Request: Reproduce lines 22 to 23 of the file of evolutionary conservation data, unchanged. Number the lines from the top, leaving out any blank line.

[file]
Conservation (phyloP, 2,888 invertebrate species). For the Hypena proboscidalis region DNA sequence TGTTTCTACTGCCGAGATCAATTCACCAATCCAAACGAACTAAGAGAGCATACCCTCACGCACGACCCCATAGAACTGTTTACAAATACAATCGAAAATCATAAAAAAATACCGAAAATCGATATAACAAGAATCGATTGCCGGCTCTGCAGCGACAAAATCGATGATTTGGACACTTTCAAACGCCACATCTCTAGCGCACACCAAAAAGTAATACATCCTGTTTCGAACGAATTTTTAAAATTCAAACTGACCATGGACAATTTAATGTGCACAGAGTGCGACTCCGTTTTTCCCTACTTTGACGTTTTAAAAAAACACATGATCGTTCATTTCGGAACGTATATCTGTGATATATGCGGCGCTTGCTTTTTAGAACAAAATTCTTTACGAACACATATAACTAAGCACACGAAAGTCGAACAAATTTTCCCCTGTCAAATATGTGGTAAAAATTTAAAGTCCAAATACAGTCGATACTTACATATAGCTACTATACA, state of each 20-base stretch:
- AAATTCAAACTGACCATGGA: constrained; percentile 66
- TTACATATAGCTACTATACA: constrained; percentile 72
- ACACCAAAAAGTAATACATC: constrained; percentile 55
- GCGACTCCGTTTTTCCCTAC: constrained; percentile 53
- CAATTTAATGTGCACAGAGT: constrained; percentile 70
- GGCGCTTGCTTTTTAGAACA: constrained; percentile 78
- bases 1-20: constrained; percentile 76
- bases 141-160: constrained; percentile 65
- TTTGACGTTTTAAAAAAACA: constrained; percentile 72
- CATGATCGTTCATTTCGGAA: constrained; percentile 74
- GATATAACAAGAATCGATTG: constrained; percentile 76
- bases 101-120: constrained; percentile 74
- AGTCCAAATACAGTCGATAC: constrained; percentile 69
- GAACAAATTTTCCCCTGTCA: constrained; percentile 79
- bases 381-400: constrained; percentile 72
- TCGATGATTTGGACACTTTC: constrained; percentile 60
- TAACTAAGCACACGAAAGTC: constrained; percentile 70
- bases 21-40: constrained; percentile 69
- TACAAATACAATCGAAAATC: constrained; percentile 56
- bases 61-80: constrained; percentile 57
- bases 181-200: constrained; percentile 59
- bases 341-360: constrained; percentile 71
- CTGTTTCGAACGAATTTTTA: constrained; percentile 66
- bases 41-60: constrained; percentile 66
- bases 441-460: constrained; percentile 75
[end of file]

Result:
- bases 181-200: constrained; percentile 59
- bases 341-360: constrained; percentile 71